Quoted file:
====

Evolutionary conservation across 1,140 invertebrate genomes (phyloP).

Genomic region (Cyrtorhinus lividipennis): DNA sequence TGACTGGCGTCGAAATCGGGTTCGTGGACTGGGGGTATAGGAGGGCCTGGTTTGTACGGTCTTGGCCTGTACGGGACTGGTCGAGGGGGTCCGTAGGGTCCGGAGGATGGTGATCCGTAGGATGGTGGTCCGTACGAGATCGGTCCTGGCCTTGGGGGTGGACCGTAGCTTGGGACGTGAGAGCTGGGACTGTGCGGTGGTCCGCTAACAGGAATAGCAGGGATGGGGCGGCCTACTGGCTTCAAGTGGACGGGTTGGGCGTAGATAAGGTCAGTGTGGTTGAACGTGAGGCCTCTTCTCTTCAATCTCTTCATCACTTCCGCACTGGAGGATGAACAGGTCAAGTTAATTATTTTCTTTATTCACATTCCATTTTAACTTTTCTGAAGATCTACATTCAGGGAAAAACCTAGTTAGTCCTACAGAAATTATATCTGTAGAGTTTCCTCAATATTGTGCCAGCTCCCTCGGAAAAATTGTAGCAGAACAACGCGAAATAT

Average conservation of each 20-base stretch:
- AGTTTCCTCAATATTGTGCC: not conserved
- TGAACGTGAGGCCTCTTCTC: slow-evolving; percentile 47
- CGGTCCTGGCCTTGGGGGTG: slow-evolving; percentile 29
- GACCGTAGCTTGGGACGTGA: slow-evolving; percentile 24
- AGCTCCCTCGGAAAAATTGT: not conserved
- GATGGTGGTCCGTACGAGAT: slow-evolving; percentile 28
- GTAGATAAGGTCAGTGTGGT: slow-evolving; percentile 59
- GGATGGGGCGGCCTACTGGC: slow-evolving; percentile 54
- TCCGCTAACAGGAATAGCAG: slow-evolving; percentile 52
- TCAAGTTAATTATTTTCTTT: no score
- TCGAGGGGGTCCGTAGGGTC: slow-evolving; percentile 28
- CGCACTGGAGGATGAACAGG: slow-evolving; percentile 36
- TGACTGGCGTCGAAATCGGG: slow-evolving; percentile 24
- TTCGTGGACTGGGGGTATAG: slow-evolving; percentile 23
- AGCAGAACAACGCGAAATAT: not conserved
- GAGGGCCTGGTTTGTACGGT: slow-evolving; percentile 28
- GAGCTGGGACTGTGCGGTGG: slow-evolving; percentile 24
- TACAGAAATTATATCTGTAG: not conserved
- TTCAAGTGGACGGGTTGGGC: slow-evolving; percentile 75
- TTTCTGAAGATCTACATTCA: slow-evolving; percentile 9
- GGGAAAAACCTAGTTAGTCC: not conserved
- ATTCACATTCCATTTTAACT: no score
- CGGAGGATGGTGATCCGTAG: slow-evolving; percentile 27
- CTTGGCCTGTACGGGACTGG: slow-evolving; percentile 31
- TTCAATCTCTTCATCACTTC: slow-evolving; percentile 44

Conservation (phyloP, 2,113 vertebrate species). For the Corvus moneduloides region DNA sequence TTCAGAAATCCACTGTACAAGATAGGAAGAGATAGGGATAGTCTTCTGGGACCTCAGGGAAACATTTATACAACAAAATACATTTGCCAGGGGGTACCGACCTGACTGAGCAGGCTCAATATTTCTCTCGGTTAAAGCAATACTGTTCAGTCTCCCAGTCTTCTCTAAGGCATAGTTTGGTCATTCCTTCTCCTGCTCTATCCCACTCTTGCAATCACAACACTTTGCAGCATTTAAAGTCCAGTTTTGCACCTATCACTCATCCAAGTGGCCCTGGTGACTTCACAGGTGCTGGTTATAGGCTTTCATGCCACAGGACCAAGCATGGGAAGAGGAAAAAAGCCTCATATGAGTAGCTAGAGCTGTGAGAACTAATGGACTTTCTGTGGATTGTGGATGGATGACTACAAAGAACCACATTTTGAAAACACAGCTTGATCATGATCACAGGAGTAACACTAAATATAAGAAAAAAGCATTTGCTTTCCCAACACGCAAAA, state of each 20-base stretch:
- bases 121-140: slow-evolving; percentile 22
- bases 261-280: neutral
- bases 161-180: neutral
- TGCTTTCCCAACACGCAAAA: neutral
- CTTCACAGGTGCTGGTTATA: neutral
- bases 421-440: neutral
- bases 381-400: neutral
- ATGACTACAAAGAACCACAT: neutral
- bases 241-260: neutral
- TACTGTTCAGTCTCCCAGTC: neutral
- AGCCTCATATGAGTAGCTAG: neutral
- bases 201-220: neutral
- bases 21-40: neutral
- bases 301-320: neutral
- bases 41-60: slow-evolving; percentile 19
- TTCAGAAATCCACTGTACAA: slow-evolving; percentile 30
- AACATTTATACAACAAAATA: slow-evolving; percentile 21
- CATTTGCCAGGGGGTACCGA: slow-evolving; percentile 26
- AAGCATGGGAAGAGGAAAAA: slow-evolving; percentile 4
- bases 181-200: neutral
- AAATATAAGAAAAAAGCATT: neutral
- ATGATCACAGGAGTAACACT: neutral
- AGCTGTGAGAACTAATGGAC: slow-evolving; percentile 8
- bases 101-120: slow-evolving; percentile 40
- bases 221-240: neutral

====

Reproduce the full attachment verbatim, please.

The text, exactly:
Evolutionary conservation across 1,140 invertebrate genomes (phyloP).

Genomic region (Cyrtorhinus lividipennis): DNA sequence TGACTGGCGTCGAAATCGGGTTCGTGGACTGGGGGTATAGGAGGGCCTGGTTTGTACGGTCTTGGCCTGTACGGGACTGGTCGAGGGGGTCCGTAGGGTCCGGAGGATGGTGATCCGTAGGATGGTGGTCCGTACGAGATCGGTCCTGGCCTTGGGGGTGGACCGTAGCTTGGGACGTGAGAGCTGGGACTGTGCGGTGGTCCGCTAACAGGAATAGCAGGGATGGGGCGGCCTACTGGCTTCAAGTGGACGGGTTGGGCGTAGATAAGGTCAGTGTGGTTGAACGTGAGGCCTCTTCTCTTCAATCTCTTCATCACTTCCGCACTGGAGGATGAACAGGTCAAGTTAATTATTTTCTTTATTCACATTCCATTTTAACTTTTCTGAAGATCTACATTCAGGGAAAAACCTAGTTAGTCCTACAGAAATTATATCTGTAGAGTTTCCTCAATATTGTGCCAGCTCCCTCGGAAAAATTGTAGCAGAACAACGCGAAATAT

Average conservation of each 20-base stretch:
- AGTTTCCTCAATATTGTGCC: not conserved
- TGAACGTGAGGCCTCTTCTC: slow-evolving; percentile 47
- CGGTCCTGGCCTTGGGGGTG: slow-evolving; percentile 29
- GACCGTAGCTTGGGACGTGA: slow-evolving; percentile 24
- AGCTCCCTCGGAAAAATTGT: not conserved
- GATGGTGGTCCGTACGAGAT: slow-evolving; percentile 28
- GTAGATAAGGTCAGTGTGGT: slow-evolving; percentile 59
- GGATGGGGCGGCCTACTGGC: slow-evolving; percentile 54
- TCCGCTAACAGGAATAGCAG: slow-evolving; percentile 52
- TCAAGTTAATTATTTTCTTT: no score
- TCGAGGGGGTCCGTAGGGTC: slow-evolving; percentile 28
- CGCACTGGAGGATGAACAGG: slow-evolving; percentile 36
- TGACTGGCGTCGAAATCGGG: slow-evolving; percentile 24
- TTCGTGGACTGGGGGTATAG: slow-evolving; percentile 23
- AGCAGAACAACGCGAAATAT: not conserved
- GAGGGCCTGGTTTGTACGGT: slow-evolving; percentile 28
- GAGCTGGGACTGTGCGGTGG: slow-evolving; percentile 24
- TACAGAAATTATATCTGTAG: not conserved
- TTCAAGTGGACGGGTTGGGC: slow-evolving; percentile 75
- TTTCTGAAGATCTACATTCA: slow-evolving; percentile 9
- GGGAAAAACCTAGTTAGTCC: not conserved
- ATTCACATTCCATTTTAACT: no score
- CGGAGGATGGTGATCCGTAG: slow-evolving; percentile 27
- CTTGGCCTGTACGGGACTGG: slow-evolving; percentile 31
- TTCAATCTCTTCATCACTTC: slow-evolving; percentile 44

Conservation (phyloP, 2,113 vertebrate species). For the Corvus moneduloides region DNA sequence TTCAGAAATCCACTGTACAAGATAGGAAGAGATAGGGATAGTCTTCTGGGACCTCAGGGAAACATTTATACAACAAAATACATTTGCCAGGGGGTACCGACCTGACTGAGCAGGCTCAATATTTCTCTCGGTTAAAGCAATACTGTTCAGTCTCCCAGTCTTCTCTAAGGCATAGTTTGGTCATTCCTTCTCCTGCTCTATCCCACTCTTGCAATCACAACACTTTGCAGCATTTAAAGTCCAGTTTTGCACCTATCACTCATCCAAGTGGCCCTGGTGACTTCACAGGTGCTGGTTATAGGCTTTCATGCCACAGGACCAAGCATGGGAAGAGGAAAAAAGCCTCATATGAGTAGCTAGAGCTGTGAGAACTAATGGACTTTCTGTGGATTGTGGATGGATGACTACAAAGAACCACATTTTGAAAACACAGCTTGATCATGATCACAGGAGTAACACTAAATATAAGAAAAAAGCATTTGCTTTCCCAACACGCAAAA, state of each 20-base stretch:
- bases 121-140: slow-evolving; percentile 22
- bases 261-280: neutral
- bases 161-180: neutral
- TGCTTTCCCAACACGCAAAA: neutral
- CTTCACAGGTGCTGGTTATA: neutral
- bases 421-440: neutral
- bases 381-400: neutral
- ATGACTACAAAGAACCACAT: neutral
- bases 241-260: neutral
- TACTGTTCAGTCTCCCAGTC: neutral
- AGCCTCATATGAGTAGCTAG: neutral
- bases 201-220: neutral
- bases 21-40: neutral
- bases 301-320: neutral
- bases 41-60: slow-evolving; percentile 19
- TTCAGAAATCCACTGTACAA: slow-evolving; percentile 30
- AACATTTATACAACAAAATA: slow-evolving; percentile 21
- CATTTGCCAGGGGGTACCGA: slow-evolving; percentile 26
- AAGCATGGGAAGAGGAAAAA: slow-evolving; percentile 4
- bases 181-200: neutral
- AAATATAAGAAAAAAGCATT: neutral
- ATGATCACAGGAGTAACACT: neutral
- AGCTGTGAGAACTAATGGAC: slow-evolving; percentile 8
- bases 101-120: slow-evolving; percentile 40
- bases 221-240: neutral